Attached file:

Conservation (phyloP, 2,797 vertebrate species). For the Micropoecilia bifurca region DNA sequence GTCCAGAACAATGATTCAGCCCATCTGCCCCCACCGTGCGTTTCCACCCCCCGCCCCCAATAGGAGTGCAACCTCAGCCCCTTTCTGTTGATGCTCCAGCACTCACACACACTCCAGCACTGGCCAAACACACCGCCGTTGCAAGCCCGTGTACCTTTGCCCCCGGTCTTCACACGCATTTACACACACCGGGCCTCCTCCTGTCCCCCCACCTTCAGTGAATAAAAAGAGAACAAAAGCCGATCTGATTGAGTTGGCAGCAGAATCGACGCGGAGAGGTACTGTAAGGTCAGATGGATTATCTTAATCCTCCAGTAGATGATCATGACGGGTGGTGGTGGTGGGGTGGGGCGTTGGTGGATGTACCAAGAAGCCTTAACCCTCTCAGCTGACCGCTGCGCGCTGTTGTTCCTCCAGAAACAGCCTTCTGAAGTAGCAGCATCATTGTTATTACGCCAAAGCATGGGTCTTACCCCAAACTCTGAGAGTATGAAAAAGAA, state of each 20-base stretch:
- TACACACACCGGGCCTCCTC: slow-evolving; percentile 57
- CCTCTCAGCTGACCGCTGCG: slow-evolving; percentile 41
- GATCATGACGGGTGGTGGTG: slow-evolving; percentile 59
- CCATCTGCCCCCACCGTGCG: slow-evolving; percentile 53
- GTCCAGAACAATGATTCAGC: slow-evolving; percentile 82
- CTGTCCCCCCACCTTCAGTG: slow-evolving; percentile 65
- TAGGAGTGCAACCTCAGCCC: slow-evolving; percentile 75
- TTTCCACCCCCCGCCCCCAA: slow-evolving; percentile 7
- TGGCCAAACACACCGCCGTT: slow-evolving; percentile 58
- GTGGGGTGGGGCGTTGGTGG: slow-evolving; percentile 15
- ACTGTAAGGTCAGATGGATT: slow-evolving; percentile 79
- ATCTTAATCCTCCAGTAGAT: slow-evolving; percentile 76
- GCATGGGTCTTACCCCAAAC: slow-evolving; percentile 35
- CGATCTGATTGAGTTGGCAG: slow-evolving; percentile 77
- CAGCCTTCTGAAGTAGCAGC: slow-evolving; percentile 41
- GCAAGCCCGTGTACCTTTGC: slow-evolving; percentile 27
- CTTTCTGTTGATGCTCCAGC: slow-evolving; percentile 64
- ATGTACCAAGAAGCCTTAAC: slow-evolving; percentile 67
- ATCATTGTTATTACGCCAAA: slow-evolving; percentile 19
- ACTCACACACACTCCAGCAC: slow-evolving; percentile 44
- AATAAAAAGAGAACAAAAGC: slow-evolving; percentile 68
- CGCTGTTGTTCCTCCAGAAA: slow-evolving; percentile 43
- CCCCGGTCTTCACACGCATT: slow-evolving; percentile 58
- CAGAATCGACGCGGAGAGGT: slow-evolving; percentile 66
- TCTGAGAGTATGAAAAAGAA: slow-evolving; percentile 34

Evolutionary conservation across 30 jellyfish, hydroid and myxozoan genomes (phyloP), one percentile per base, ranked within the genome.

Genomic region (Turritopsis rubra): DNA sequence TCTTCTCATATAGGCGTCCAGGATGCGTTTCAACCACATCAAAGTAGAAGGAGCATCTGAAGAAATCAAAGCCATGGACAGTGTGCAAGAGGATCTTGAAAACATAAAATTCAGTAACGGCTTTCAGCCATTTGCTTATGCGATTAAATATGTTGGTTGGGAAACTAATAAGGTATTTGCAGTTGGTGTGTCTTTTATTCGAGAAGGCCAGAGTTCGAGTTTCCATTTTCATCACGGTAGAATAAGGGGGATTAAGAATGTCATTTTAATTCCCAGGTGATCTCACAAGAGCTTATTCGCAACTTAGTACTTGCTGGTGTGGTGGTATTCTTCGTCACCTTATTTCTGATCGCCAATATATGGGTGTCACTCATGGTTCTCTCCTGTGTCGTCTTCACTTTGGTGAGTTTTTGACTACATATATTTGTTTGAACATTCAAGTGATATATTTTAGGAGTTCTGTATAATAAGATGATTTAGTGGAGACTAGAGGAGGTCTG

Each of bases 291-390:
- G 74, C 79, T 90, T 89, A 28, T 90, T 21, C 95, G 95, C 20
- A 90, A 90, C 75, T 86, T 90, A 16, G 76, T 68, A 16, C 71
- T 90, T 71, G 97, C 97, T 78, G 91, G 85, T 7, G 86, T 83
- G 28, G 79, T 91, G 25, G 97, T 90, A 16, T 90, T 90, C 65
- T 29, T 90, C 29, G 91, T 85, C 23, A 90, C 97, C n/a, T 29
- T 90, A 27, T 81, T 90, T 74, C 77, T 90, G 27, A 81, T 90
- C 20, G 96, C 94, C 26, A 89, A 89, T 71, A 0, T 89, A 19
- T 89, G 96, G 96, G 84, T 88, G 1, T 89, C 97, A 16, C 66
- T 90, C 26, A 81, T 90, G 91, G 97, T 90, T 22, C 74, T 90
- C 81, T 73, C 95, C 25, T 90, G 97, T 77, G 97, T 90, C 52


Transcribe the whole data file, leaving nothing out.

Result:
Conservation (phyloP, 2,797 vertebrate species). For the Micropoecilia bifurca region DNA sequence GTCCAGAACAATGATTCAGCCCATCTGCCCCCACCGTGCGTTTCCACCCCCCGCCCCCAATAGGAGTGCAACCTCAGCCCCTTTCTGTTGATGCTCCAGCACTCACACACACTCCAGCACTGGCCAAACACACCGCCGTTGCAAGCCCGTGTACCTTTGCCCCCGGTCTTCACACGCATTTACACACACCGGGCCTCCTCCTGTCCCCCCACCTTCAGTGAATAAAAAGAGAACAAAAGCCGATCTGATTGAGTTGGCAGCAGAATCGACGCGGAGAGGTACTGTAAGGTCAGATGGATTATCTTAATCCTCCAGTAGATGATCATGACGGGTGGTGGTGGTGGGGTGGGGCGTTGGTGGATGTACCAAGAAGCCTTAACCCTCTCAGCTGACCGCTGCGCGCTGTTGTTCCTCCAGAAACAGCCTTCTGAAGTAGCAGCATCATTGTTATTACGCCAAAGCATGGGTCTTACCCCAAACTCTGAGAGTATGAAAAAGAA, state of each 20-base stretch:
- TACACACACCGGGCCTCCTC: slow-evolving; percentile 57
- CCTCTCAGCTGACCGCTGCG: slow-evolving; percentile 41
- GATCATGACGGGTGGTGGTG: slow-evolving; percentile 59
- CCATCTGCCCCCACCGTGCG: slow-evolving; percentile 53
- GTCCAGAACAATGATTCAGC: slow-evolving; percentile 82
- CTGTCCCCCCACCTTCAGTG: slow-evolving; percentile 65
- TAGGAGTGCAACCTCAGCCC: slow-evolving; percentile 75
- TTTCCACCCCCCGCCCCCAA: slow-evolving; percentile 7
- TGGCCAAACACACCGCCGTT: slow-evolving; percentile 58
- GTGGGGTGGGGCGTTGGTGG: slow-evolving; percentile 15
- ACTGTAAGGTCAGATGGATT: slow-evolving; percentile 79
- ATCTTAATCCTCCAGTAGAT: slow-evolving; percentile 76
- GCATGGGTCTTACCCCAAAC: slow-evolving; percentile 35
- CGATCTGATTGAGTTGGCAG: slow-evolving; percentile 77
- CAGCCTTCTGAAGTAGCAGC: slow-evolving; percentile 41
- GCAAGCCCGTGTACCTTTGC: slow-evolving; percentile 27
- CTTTCTGTTGATGCTCCAGC: slow-evolving; percentile 64
- ATGTACCAAGAAGCCTTAAC: slow-evolving; percentile 67
- ATCATTGTTATTACGCCAAA: slow-evolving; percentile 19
- ACTCACACACACTCCAGCAC: slow-evolving; percentile 44
- AATAAAAAGAGAACAAAAGC: slow-evolving; percentile 68
- CGCTGTTGTTCCTCCAGAAA: slow-evolving; percentile 43
- CCCCGGTCTTCACACGCATT: slow-evolving; percentile 58
- CAGAATCGACGCGGAGAGGT: slow-evolving; percentile 66
- TCTGAGAGTATGAAAAAGAA: slow-evolving; percentile 34

Evolutionary conservation across 30 jellyfish, hydroid and myxozoan genomes (phyloP), one percentile per base, ranked within the genome.

Genomic region (Turritopsis rubra): DNA sequence TCTTCTCATATAGGCGTCCAGGATGCGTTTCAACCACATCAAAGTAGAAGGAGCATCTGAAGAAATCAAAGCCATGGACAGTGTGCAAGAGGATCTTGAAAACATAAAATTCAGTAACGGCTTTCAGCCATTTGCTTATGCGATTAAATATGTTGGTTGGGAAACTAATAAGGTATTTGCAGTTGGTGTGTCTTTTATTCGAGAAGGCCAGAGTTCGAGTTTCCATTTTCATCACGGTAGAATAAGGGGGATTAAGAATGTCATTTTAATTCCCAGGTGATCTCACAAGAGCTTATTCGCAACTTAGTACTTGCTGGTGTGGTGGTATTCTTCGTCACCTTATTTCTGATCGCCAATATATGGGTGTCACTCATGGTTCTCTCCTGTGTCGTCTTCACTTTGGTGAGTTTTTGACTACATATATTTGTTTGAACATTCAAGTGATATATTTTAGGAGTTCTGTATAATAAGATGATTTAGTGGAGACTAGAGGAGGTCTG

Each of bases 291-390:
- G 74, C 79, T 90, T 89, A 28, T 90, T 21, C 95, G 95, C 20
- A 90, A 90, C 75, T 86, T 90, A 16, G 76, T 68, A 16, C 71
- T 90, T 71, G 97, C 97, T 78, G 91, G 85, T 7, G 86, T 83
- G 28, G 79, T 91, G 25, G 97, T 90, A 16, T 90, T 90, C 65
- T 29, T 90, C 29, G 91, T 85, C 23, A 90, C 97, C n/a, T 29
- T 90, A 27, T 81, T 90, T 74, C 77, T 90, G 27, A 81, T 90
- C 20, G 96, C 94, C 26, A 89, A 89, T 71, A 0, T 89, A 19
- T 89, G 96, G 96, G 84, T 88, G 1, T 89, C 97, A 16, C 66
- T 90, C 26, A 81, T 90, G 91, G 97, T 90, T 22, C 74, T 90
- C 81, T 73, C 95, C 25, T 90, G 97, T 77, G 97, T 90, C 52